Air strikes hit outer areas of the Sudanese capital Khartoum overnight and on Saturday morning, as fighting that has trapped civilians in a humanitarian crisis and displaced more than a million entered its sixth week.
The fighting between Sudan’s army and the paramilitary Rapid Support Forces (RSF) has led to a collapse in law and order with looting that both sides blame the other for. Stocks of food, cash, and essentials are rapidly dwindling.
Air strikes were reported by eyewitnesses in southern Omdurman and northern Bahri, the two cities that lie across the Nile from Khartoum, forming Sudan’s “triple capital”. Some of the strikes took place near the state broadcaster in Omdurman, the eyewitnesses said.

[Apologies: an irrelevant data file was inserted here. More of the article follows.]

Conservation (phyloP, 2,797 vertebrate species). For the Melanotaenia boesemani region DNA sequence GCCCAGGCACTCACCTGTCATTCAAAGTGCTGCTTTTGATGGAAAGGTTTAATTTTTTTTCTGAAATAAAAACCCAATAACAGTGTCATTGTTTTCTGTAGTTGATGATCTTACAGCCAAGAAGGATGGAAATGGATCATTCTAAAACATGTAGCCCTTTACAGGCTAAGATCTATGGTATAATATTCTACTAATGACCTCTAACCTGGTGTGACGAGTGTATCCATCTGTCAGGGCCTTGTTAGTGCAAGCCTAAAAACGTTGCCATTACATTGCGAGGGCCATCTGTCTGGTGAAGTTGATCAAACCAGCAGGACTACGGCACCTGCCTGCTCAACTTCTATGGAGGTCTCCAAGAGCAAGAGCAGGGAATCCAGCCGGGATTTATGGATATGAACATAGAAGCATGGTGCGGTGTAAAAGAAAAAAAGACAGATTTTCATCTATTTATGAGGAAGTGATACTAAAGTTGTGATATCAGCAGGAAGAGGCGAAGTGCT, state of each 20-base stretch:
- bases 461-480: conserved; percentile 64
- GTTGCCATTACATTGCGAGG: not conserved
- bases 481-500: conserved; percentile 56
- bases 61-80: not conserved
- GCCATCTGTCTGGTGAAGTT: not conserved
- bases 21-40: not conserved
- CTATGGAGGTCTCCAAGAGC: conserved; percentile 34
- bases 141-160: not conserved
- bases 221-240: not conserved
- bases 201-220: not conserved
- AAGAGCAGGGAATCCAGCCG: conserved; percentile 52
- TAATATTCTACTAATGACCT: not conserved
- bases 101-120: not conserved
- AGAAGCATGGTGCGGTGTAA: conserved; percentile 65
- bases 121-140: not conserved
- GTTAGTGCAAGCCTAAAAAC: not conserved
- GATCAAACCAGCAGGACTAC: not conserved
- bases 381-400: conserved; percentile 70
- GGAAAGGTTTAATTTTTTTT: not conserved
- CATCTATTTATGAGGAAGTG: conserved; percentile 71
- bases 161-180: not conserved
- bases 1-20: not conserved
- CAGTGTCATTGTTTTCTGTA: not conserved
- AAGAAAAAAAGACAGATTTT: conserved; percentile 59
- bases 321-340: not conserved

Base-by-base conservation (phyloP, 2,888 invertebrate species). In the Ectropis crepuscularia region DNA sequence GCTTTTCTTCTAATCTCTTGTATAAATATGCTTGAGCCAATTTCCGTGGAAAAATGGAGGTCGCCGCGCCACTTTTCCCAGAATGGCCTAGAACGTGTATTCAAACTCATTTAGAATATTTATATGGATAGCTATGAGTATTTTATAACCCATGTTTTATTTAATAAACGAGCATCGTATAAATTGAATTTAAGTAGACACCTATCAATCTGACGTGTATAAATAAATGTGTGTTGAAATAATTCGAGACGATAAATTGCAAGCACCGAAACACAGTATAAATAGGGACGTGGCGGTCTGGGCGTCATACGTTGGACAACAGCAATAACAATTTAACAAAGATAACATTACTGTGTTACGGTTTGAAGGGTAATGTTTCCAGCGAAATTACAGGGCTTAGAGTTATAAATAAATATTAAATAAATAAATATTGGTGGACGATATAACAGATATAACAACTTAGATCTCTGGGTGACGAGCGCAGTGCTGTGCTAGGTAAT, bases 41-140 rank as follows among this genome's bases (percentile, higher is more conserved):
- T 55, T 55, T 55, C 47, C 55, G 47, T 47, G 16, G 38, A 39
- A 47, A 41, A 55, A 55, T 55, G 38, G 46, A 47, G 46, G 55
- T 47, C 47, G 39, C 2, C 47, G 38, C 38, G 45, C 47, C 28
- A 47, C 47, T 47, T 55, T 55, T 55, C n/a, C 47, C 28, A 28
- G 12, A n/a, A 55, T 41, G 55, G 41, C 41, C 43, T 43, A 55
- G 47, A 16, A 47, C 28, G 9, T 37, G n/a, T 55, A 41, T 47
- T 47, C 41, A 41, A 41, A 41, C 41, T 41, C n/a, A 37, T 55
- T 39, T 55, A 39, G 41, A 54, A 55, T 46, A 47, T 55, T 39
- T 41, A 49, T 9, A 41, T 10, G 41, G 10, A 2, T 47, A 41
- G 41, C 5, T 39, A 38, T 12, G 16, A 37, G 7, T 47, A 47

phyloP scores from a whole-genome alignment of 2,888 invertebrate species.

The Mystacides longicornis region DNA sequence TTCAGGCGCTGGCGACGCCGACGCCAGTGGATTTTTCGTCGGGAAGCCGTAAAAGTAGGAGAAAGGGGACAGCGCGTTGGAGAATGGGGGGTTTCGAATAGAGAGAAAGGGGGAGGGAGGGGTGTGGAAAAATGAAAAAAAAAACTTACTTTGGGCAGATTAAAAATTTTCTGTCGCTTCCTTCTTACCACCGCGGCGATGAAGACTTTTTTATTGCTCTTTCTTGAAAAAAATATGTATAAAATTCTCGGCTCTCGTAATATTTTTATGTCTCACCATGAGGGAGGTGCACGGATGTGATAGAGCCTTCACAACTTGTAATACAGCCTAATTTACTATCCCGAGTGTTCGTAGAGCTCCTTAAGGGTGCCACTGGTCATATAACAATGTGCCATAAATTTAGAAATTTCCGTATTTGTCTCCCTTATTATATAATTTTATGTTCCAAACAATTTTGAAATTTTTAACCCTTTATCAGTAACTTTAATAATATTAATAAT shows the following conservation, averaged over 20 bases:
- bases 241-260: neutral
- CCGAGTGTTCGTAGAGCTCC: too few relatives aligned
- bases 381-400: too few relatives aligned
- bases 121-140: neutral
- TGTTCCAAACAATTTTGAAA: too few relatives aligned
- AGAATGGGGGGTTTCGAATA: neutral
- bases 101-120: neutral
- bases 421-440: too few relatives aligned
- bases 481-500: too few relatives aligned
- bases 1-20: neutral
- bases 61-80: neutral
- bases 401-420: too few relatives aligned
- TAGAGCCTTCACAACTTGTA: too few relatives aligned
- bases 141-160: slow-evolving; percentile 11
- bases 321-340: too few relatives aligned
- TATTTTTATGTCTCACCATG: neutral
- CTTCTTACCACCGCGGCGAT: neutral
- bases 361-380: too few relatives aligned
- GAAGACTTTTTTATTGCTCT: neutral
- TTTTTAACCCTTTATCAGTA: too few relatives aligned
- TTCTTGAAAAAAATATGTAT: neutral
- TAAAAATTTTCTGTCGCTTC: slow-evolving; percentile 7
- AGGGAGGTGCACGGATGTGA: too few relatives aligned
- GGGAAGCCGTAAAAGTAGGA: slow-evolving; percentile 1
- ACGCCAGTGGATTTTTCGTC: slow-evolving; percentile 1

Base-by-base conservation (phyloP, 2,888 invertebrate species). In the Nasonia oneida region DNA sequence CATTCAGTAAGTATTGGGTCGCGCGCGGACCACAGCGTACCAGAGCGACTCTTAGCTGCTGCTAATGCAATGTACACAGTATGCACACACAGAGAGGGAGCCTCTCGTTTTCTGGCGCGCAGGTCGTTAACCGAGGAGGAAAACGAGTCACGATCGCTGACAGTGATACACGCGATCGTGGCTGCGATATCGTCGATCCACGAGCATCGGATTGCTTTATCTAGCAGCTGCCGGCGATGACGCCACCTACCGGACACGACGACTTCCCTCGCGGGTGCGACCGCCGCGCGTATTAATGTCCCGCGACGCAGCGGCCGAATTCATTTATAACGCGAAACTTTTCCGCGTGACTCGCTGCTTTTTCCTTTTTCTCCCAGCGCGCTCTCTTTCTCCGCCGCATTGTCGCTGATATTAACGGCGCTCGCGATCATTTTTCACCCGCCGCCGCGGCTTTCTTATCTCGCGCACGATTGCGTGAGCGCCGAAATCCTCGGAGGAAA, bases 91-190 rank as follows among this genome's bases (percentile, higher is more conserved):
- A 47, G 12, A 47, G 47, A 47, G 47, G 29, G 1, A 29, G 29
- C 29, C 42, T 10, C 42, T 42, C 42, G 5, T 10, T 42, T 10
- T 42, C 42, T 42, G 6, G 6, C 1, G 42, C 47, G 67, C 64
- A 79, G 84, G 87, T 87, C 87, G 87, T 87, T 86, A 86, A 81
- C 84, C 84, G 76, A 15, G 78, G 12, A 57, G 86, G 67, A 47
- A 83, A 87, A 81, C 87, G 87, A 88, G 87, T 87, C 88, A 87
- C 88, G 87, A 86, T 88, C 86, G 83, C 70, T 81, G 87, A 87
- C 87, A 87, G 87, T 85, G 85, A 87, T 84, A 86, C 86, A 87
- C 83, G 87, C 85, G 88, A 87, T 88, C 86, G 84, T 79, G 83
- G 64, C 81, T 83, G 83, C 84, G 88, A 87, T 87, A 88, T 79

“We faced heavy artillery fire early this morning, the whole house was shaking,” Sanaa Hassan, a 33-year-old living in the al-Salha neighbourhood of Omdurman, told Reuters by phone.
“It was terrifying, everyone was lying under their beds. What’s happening is a nightmare,” she said.
The RSF is embedded in residential districts, drawing almost continual air strikes by the regular armed forces.
The conflict, which began on April 15, has displaced almost 1.1 million people internally and into neighbouring countries. Some 705 people have been killed and at least 5,287 injured, according to the World Health Organization.
Both sides blamed each other in statements late on Friday for sparking the fighting in Nyala, one of the country’s largest cities, which had for weeks been relatively calm due to a locally-brokered truce.